E-books and paper books
Sep 23rd, 2012 by Ken Hagler

I’ve been box­ing up my stacks of books, and thought it would be inter­est­ing to see just how many there were. For some time now I’ve been using an appli­ca­tion called Deli­cious Library to keep track of my paper library, and it shows that I cur­rent­ly have 639 books. Since I bought my first Kin­dle in 2009, the over­whelm­ing major­i­ty of my new book pur­chas­es have been e-books, with the excep­tions being cer­tain for­mats that don’t trans­late well into a Kin­dle title: pho­tog­ra­phy books, cer­tain com­put­er books, and graph­ic nov­els. I looked at my e-book library for com­par­i­son.

I use an open-source appli­ca­tion called Cal­i­bre to store my e-book library, and it shows that I cur­rent­ly have 713 e-books. This total has in less than four years passed the num­ber of print­ed books I’ve accu­mu­lat­ed in my life. Fur­ther, most of those titles were not actu­al­ly pur­chased. I’ve bought 130 titles from Ama­zon, and per­haps a dozen or so from oth­er online book­sellers, but the over­whelm­ing major­i­ty of my e-books were pub­lished free of charge–either orig­i­nal works or pre-Mickey Mouse titles released by orga­ni­za­tions like Project Guten­berg. I’ve gen­er­al­ly avoid­ed buy­ing e-books from the lega­cy New York pub­lish­ing com­pa­nies, which have adopt­ed a pol­i­cy of delib­er­ate­ly over­pric­ing e-books in an attempt to dis­cour­age peo­ple from adopt­ing the tech­nol­o­gy (under­stand­ably so, since e-books ren­der them not just obso­lete, but actu­al­ly coun­ter­pro­duc­tive).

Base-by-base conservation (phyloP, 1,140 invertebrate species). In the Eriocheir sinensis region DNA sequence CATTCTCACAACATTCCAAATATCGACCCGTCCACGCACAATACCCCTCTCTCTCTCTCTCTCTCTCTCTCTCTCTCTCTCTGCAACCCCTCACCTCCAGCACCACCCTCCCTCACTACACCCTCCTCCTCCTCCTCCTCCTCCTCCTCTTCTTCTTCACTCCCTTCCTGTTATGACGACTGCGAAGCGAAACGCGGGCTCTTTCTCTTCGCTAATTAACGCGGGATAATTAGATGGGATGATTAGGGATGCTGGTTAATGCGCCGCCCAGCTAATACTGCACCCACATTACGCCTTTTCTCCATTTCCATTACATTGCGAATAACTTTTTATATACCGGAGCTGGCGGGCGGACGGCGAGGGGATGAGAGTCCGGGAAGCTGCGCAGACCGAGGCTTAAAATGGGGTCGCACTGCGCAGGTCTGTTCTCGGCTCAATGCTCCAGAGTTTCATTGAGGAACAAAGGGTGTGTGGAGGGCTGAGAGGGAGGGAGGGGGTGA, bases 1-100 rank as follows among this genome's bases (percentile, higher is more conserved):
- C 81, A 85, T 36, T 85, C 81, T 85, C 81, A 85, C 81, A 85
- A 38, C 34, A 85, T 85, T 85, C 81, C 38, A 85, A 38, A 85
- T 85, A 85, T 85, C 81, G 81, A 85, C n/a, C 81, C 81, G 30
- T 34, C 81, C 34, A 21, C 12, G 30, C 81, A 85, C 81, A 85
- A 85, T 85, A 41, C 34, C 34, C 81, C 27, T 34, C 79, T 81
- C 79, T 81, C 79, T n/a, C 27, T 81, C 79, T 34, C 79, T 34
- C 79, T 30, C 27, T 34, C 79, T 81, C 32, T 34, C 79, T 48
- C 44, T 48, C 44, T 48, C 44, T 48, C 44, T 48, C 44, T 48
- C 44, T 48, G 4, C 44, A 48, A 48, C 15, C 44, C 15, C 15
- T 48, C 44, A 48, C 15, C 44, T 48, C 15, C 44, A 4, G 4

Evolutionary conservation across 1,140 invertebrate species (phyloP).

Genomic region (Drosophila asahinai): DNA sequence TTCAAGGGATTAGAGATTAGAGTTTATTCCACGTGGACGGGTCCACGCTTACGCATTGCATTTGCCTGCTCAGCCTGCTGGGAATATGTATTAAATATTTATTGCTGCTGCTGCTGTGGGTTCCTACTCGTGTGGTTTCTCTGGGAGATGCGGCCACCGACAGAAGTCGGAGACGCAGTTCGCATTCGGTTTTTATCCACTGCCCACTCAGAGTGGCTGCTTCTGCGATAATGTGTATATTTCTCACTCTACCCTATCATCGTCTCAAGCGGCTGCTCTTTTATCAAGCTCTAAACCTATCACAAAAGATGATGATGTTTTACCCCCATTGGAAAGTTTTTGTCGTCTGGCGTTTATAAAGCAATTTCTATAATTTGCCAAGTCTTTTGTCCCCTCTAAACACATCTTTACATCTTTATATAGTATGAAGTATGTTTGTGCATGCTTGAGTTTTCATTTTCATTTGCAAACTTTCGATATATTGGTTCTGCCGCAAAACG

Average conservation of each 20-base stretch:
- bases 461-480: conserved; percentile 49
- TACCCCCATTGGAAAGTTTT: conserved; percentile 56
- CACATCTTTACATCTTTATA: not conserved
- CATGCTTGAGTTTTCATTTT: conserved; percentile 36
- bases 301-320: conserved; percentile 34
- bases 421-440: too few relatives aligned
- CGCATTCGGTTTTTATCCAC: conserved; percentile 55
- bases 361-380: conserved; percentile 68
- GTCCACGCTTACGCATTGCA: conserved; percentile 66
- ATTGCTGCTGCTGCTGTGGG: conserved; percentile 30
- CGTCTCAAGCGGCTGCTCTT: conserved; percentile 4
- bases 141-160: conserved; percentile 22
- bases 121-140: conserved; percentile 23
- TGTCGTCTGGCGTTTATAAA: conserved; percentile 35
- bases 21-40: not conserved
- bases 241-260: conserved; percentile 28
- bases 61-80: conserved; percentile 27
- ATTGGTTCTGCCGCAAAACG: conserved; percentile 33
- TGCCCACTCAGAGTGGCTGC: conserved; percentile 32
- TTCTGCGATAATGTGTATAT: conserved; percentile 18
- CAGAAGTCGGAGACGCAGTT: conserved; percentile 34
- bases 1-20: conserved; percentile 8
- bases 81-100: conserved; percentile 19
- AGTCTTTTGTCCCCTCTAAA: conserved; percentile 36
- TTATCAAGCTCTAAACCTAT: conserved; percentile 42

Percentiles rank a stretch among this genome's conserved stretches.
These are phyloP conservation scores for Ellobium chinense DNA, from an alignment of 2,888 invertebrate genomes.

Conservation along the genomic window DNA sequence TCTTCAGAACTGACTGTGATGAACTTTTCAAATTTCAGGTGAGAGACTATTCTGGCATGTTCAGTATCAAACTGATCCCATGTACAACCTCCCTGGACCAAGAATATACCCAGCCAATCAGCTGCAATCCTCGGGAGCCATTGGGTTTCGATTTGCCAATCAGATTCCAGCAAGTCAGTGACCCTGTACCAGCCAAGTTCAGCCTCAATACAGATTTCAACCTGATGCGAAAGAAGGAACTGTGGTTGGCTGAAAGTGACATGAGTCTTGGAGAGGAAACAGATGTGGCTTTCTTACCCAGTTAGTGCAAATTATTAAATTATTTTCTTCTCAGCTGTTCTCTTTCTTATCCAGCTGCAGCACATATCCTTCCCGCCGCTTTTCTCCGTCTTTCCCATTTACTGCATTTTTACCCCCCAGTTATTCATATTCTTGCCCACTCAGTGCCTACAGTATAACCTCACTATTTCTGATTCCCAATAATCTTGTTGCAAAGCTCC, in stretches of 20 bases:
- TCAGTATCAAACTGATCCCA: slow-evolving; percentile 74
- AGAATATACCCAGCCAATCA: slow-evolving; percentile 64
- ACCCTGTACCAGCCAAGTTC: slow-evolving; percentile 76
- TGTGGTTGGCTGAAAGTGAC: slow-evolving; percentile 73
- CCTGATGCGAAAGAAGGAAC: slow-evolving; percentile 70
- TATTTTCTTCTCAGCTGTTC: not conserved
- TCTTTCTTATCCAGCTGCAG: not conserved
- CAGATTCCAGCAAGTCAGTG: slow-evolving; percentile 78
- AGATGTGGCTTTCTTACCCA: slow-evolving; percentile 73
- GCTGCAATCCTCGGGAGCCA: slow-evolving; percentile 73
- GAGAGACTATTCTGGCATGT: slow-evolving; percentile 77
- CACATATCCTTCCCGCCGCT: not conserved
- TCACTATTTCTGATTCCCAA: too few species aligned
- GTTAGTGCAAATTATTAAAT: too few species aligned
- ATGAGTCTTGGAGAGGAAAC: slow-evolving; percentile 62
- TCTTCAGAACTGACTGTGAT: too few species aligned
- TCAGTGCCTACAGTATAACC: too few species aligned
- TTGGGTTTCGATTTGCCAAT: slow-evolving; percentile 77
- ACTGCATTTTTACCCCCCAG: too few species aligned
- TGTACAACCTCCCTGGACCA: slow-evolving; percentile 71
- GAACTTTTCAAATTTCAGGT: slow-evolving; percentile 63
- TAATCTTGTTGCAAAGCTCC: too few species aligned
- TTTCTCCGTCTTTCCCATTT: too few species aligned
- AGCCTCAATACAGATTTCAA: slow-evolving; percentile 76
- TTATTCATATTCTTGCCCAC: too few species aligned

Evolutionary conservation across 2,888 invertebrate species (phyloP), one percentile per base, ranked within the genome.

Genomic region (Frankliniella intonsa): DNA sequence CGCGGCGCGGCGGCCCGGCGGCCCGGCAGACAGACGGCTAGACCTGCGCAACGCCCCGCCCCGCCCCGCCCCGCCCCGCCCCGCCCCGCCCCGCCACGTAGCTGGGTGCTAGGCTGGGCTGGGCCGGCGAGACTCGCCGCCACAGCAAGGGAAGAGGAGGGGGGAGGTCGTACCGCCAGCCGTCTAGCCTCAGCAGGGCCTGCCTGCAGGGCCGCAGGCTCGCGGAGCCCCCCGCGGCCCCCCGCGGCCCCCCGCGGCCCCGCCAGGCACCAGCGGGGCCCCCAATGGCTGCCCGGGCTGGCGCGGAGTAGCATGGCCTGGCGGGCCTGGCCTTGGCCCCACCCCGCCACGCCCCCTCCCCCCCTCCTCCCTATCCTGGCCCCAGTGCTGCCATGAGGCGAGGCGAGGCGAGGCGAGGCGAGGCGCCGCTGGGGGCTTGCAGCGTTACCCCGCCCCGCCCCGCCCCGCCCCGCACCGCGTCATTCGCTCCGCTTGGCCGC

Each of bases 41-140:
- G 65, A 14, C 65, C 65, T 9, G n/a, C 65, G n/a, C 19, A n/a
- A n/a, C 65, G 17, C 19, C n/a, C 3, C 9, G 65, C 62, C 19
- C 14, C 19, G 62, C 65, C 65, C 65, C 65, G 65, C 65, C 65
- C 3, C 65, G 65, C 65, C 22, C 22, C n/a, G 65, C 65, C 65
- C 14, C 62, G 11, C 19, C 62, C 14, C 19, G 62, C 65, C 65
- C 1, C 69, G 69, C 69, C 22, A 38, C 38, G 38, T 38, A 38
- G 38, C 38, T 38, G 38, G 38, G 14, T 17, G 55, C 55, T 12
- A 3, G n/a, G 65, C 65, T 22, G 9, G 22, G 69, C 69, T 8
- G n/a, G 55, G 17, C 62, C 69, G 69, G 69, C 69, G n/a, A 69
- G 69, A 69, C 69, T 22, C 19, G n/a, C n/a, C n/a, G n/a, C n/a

Big Brother technology
Sep 2nd, 2012 by Ken Hagler

Your car, tracked: the rapid rise of license plate read­ers [Ars Tech­ni­ca]

A look at one of the less-known tech­nolo­gies that the gov­ern­ment uses to spy on peo­ple.

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